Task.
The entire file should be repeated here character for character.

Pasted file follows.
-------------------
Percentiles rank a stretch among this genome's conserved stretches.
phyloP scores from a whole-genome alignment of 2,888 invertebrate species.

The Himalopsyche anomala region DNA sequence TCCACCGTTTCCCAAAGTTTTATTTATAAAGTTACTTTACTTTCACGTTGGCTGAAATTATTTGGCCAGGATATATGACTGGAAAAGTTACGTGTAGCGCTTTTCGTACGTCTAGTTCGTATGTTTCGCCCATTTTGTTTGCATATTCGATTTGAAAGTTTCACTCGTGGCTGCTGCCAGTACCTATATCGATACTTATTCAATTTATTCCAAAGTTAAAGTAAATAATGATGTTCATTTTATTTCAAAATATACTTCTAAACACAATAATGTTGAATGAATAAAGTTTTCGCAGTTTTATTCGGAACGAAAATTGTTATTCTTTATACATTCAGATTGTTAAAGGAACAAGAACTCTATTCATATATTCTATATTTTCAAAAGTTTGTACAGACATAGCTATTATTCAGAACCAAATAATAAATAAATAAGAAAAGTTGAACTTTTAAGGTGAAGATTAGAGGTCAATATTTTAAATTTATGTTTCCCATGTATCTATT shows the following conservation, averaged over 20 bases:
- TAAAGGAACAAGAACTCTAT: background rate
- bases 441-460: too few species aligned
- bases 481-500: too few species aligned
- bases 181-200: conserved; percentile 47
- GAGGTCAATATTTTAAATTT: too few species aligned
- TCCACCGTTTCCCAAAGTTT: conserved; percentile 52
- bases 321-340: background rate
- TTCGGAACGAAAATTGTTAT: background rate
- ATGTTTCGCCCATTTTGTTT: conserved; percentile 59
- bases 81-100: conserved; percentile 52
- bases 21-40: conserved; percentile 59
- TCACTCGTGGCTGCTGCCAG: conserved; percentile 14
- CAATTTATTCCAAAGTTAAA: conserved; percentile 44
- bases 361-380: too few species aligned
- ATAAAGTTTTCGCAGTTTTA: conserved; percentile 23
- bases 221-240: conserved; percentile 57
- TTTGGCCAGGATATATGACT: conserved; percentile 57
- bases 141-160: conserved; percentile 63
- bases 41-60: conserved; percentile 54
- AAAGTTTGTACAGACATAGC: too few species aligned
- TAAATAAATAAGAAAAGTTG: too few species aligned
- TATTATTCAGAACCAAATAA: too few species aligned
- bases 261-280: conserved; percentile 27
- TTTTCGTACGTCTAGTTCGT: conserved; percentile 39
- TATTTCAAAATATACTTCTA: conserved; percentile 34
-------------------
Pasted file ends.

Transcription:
Percentiles rank a stretch among this genome's conserved stretches.
phyloP scores from a whole-genome alignment of 2,888 invertebrate species.

The Himalopsyche anomala region DNA sequence TCCACCGTTTCCCAAAGTTTTATTTATAAAGTTACTTTACTTTCACGTTGGCTGAAATTATTTGGCCAGGATATATGACTGGAAAAGTTACGTGTAGCGCTTTTCGTACGTCTAGTTCGTATGTTTCGCCCATTTTGTTTGCATATTCGATTTGAAAGTTTCACTCGTGGCTGCTGCCAGTACCTATATCGATACTTATTCAATTTATTCCAAAGTTAAAGTAAATAATGATGTTCATTTTATTTCAAAATATACTTCTAAACACAATAATGTTGAATGAATAAAGTTTTCGCAGTTTTATTCGGAACGAAAATTGTTATTCTTTATACATTCAGATTGTTAAAGGAACAAGAACTCTATTCATATATTCTATATTTTCAAAAGTTTGTACAGACATAGCTATTATTCAGAACCAAATAATAAATAAATAAGAAAAGTTGAACTTTTAAGGTGAAGATTAGAGGTCAATATTTTAAATTTATGTTTCCCATGTATCTATT shows the following conservation, averaged over 20 bases:
- TAAAGGAACAAGAACTCTAT: background rate
- bases 441-460: too few species aligned
- bases 481-500: too few species aligned
- bases 181-200: conserved; percentile 47
- GAGGTCAATATTTTAAATTT: too few species aligned
- TCCACCGTTTCCCAAAGTTT: conserved; percentile 52
- bases 321-340: background rate
- TTCGGAACGAAAATTGTTAT: background rate
- ATGTTTCGCCCATTTTGTTT: conserved; percentile 59
- bases 81-100: conserved; percentile 52
- bases 21-40: conserved; percentile 59
- TCACTCGTGGCTGCTGCCAG: conserved; percentile 14
- CAATTTATTCCAAAGTTAAA: conserved; percentile 44
- bases 361-380: too few species aligned
- ATAAAGTTTTCGCAGTTTTA: conserved; percentile 23
- bases 221-240: conserved; percentile 57
- TTTGGCCAGGATATATGACT: conserved; percentile 57
- bases 141-160: conserved; percentile 63
- bases 41-60: conserved; percentile 54
- AAAGTTTGTACAGACATAGC: too few species aligned
- TAAATAAATAAGAAAAGTTG: too few species aligned
- TATTATTCAGAACCAAATAA: too few species aligned
- bases 261-280: conserved; percentile 27
- TTTTCGTACGTCTAGTTCGT: conserved; percentile 39
- TATTTCAAAATATACTTCTA: conserved; percentile 34